In 2016, the European Commission invited FAO and WFP to contribute, by providing food security data and analysis, to the production of a report aiming at comparing food crises over the world so as to facilitate internal decision making processes. The preparation of the report was led by the EU- JRC's. Following the successful experience of the 2016 analysis, the three organizations agreed to move forward, involving additional partners in the global assessment of the food crisis situation, with the aim of producing a consensus-based yearly report from early 2017. The initiative was further cemented with the launch of the Global Network Against Food Crises during the WHS on 23 May 2016 in Istanbul, Turkey.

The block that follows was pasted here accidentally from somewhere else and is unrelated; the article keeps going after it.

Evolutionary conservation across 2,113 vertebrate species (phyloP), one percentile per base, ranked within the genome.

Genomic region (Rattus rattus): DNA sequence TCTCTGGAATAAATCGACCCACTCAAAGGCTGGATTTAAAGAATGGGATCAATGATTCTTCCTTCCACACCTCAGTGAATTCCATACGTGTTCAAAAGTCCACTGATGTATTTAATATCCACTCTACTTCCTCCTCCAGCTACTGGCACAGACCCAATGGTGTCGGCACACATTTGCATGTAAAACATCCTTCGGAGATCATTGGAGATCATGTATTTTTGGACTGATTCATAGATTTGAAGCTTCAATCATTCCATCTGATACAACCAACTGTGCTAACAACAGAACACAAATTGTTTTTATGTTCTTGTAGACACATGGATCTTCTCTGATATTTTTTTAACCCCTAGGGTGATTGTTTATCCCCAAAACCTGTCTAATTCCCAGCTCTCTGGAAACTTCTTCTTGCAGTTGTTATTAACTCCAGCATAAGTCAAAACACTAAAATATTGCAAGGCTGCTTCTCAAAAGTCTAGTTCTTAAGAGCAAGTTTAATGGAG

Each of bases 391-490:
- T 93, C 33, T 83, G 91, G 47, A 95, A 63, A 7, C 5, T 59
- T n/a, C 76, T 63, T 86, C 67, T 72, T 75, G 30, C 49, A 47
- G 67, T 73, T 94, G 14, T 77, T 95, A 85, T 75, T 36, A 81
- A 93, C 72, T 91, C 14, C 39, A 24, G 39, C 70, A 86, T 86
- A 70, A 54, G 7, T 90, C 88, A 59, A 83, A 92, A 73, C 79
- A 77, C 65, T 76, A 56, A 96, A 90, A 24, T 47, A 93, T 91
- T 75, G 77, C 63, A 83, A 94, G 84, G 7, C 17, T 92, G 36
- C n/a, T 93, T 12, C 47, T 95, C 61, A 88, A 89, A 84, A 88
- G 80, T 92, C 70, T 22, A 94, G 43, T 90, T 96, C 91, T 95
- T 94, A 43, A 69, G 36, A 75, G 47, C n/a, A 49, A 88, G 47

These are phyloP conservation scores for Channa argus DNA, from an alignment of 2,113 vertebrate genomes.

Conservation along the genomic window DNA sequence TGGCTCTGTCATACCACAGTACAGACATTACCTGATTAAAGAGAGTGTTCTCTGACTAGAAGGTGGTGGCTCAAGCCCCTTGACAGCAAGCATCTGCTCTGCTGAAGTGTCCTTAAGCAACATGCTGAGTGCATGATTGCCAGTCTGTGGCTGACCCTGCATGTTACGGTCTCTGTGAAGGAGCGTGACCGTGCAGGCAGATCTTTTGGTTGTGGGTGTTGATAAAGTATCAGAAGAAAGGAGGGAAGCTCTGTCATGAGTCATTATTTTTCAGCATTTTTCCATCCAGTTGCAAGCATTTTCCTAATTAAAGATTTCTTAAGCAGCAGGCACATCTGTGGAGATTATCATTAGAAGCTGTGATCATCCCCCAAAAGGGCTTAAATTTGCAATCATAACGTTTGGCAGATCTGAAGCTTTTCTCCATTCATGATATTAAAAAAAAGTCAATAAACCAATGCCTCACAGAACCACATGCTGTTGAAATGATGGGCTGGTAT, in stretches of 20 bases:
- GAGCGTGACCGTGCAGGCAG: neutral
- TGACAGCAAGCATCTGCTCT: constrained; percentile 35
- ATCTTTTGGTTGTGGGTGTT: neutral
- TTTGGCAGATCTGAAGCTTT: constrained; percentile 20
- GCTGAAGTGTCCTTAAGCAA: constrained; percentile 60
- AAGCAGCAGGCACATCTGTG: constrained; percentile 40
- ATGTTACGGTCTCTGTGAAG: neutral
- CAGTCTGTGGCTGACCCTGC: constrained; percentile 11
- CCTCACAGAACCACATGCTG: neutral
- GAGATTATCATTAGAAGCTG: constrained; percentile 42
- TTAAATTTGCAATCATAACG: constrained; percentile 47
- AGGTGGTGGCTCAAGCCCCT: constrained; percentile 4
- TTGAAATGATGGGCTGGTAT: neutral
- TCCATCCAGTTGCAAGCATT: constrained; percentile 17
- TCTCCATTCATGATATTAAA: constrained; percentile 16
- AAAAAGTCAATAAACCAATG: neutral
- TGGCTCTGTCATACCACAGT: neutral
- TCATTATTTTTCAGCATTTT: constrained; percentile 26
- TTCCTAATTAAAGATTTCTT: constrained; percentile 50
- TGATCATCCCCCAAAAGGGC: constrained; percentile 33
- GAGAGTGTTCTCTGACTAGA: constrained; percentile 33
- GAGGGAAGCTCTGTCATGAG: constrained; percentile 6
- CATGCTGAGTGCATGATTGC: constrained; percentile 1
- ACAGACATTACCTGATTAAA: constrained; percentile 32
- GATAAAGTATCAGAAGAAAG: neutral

In a nutshell, a transparent process to respond to food crises on the basis of needs rests on two parallel but complementary work streams:
The 2017 report was launched in Brussels on March 31 2017. It presents interesting findings on the countries and/or population groups facing high severity and magnitude of acute food insecurity based on the Integrated Food Security Phase Classification (IPC)/Cadre Harmonisé (CH) classification. Some 108 million people are faced with a severe level of acute food insecurity in 48 countries affected by food crises. This represents a drastic increase compared to 2015 when the number was around 80 million. The report identifies three countries (Somalia, Yemen, and northeastern Nigeria) as at risk of famine in addition to South Sudan where a famine declaration was issued in late February 2017, clearly showing the escalating need for humanitarian assistance as well as of longer term and resilience based approaches. Its preparation involved: FAO, WFP, FEWS NET, EU, UNICEF, IGAD, CILSS and SICA.